THE COMMERCE Ministry projects Thai exports will grow by 4 per cent in the second quarter and 7 per cent in the second half of the year, thanks to signs of recovery witnessed last month. The annualised export forecast remains at 5-per-cent growth, though
“Thailand’s shipments should show a stronger sign of recovery in the second quarter of the year. However, there is still high concern over the political conflict affecting traders’ confidence,” Srirat Rastapana, permanent secretary to the ministry, said yesterday.
Without political turbulence, the export sector should witness growth of 10 per cent, she said, adding that the sector was now also under the pressure of the upward trend of fuel prices, drought and unstable exchange rates.
Despite showing an increase, Thailand’s export figures in February remained below market expectations, indicating weak global demand and low manufacturing activity at home.
DBS Research earlier expected that the monthly figures would show a 4.8-per-cent growth rate.
“We expected export growth to be slightly higher after the disappointing January number. For the most part, we remain of the view that export growth is the only bright spot for the economy at this point. But the risks are definitely abundant at this point.
“Both capacity utilisation and manufacturing production are still sliding. A close monitoring of these data is crucial going forward,” said Gundy Cahyadi, economist of the Singapore-based research house.
Still, the figures were better than in January, when overall export value contracted year on year. The Commerce Ministry’s data showed that export value in February grew 2.43 per cent from the same period last year to US$18.36 billion (Bt598 billion). Imports fell by 16.62 per cent to $16.59 billion, indicating weak domestic demand and resulting in a trade surplus of $1.76 billion.
In the first two months of the year, export value grew by just 0.2 per cent year on year to $36.27 billion, while import value sank 16 per cent to $37.02 billion. This produced a two-month trade deficit of $754 million.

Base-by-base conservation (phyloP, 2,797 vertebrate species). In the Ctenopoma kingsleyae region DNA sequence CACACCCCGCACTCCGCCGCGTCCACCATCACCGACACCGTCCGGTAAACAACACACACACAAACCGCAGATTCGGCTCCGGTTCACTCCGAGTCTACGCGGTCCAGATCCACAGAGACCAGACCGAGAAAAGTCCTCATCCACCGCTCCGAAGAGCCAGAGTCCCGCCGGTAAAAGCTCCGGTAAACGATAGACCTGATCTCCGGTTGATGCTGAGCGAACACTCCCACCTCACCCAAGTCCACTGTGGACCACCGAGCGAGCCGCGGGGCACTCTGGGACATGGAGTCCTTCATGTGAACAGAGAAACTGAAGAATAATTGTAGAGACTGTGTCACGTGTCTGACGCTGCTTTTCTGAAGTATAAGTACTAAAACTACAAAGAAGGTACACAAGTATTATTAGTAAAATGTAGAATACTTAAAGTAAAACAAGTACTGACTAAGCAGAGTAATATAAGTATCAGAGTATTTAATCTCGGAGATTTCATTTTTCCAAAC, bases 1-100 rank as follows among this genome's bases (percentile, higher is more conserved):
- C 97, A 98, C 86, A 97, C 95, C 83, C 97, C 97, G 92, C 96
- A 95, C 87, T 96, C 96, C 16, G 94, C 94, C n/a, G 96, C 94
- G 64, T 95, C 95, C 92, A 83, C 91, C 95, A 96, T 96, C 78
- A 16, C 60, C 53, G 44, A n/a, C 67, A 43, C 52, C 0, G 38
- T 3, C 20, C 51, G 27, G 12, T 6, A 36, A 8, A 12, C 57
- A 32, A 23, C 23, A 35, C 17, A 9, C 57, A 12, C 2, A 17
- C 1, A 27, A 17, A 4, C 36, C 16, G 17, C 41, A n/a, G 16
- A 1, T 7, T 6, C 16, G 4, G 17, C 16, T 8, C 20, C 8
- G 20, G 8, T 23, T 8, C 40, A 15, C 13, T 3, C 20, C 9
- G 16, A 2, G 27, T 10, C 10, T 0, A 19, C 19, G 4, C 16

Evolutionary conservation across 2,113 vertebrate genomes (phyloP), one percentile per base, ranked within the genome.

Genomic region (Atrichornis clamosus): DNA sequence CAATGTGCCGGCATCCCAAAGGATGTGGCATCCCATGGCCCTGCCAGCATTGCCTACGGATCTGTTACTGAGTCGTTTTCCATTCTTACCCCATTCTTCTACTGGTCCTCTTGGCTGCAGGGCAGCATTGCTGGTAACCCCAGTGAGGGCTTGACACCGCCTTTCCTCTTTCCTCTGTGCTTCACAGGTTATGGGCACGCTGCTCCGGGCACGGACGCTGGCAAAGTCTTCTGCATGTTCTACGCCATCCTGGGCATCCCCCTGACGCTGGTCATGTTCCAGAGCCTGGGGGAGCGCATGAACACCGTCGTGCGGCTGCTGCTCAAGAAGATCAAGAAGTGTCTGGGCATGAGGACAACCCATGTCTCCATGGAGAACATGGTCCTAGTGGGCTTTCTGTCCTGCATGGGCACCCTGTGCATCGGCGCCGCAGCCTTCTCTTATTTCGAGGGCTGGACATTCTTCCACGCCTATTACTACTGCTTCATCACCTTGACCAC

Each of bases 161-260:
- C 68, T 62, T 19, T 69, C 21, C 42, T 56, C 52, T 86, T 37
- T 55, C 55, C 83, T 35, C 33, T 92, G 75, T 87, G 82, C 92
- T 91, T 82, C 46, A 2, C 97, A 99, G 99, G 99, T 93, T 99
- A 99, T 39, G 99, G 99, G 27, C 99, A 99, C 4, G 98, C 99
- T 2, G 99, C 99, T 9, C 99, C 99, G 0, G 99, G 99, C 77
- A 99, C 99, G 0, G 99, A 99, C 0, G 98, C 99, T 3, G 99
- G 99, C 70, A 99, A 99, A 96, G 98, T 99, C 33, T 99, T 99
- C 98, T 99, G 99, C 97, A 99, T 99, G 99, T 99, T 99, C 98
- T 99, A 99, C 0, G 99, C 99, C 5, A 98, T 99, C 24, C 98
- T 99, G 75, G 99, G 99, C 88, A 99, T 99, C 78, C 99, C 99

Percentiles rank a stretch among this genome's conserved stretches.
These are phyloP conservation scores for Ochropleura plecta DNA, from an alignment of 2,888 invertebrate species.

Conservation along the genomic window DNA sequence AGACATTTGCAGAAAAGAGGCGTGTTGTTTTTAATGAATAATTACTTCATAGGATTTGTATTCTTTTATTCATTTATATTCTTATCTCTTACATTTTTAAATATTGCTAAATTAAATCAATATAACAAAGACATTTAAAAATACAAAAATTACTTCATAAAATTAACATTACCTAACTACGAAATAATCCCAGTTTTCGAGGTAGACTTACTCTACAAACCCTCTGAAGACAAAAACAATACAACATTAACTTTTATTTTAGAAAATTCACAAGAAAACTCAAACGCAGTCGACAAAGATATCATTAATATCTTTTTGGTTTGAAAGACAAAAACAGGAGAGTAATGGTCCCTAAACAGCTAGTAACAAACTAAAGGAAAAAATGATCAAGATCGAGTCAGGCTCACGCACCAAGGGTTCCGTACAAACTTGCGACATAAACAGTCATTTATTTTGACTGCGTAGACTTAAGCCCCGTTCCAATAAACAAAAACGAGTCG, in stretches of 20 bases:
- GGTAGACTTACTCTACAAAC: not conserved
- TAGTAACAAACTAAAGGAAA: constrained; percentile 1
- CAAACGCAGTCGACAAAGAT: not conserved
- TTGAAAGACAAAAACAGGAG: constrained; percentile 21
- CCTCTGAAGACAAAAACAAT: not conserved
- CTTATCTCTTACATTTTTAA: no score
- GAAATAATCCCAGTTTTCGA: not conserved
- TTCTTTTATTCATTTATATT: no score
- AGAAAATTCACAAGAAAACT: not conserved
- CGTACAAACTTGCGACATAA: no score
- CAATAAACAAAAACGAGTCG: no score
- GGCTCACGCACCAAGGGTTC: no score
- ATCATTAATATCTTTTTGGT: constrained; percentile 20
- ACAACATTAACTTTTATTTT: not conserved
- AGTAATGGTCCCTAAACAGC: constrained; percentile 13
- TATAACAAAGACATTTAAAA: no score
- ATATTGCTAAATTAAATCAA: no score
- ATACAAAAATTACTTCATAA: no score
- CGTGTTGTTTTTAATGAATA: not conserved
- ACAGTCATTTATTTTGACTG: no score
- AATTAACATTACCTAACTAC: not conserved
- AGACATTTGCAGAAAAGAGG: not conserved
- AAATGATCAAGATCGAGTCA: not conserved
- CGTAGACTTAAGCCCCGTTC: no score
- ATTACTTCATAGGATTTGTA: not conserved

According to a Foreign Trade Department survey of Thai traders, businesses planned to cut imports due to the downward trend in the baht, as many imports orders were completed last year when the unit appreciated against the US dollar.
Last month, agricultural exports dropped by 5.7 per cent, while industrial exports expanded by 6.8 per cent.
On the import side, gold imports dropped sharply from $2.17 billion in the same period last year to only $231 million. Despite some hurdles, the export sector will remain the key engine of the economy, given low domestic consumption and investment, said financial expert Somchai Pakapasvivat.
Speaking at yesterday’s Bangkok Bank “Start up ... the future of the Thai economy” seminar, he said the official 5-per-cent export growth target for the year would be under huge pressure, given the current export structure. Though the US economy started recovering last year, the sector has failed to cash in on the development because of low demand in the US for Thai products, he said.
“Thailand is the same as other emerging countries that are facing slower export growth. Industries that have to rely on labour and raw materials are ready to fade away from Thailand, and the export sector will gradually lose competitiveness if the country is unable to restructure its exports to high-value products,” he said.
Kosit Panpiemras, executive chairman of Bangkok Bank, said on the sidelines of the seminar that Thai economic growth would remain at 3 per cent over the next one or two years, due mainly to the results of populist policies introduced in the past few years.
The policies have resulted in high household debt and lower loan quality, he explained, adding that Bangkok Bank was maintaining its loan-growth target of 5-6 per cent for this year.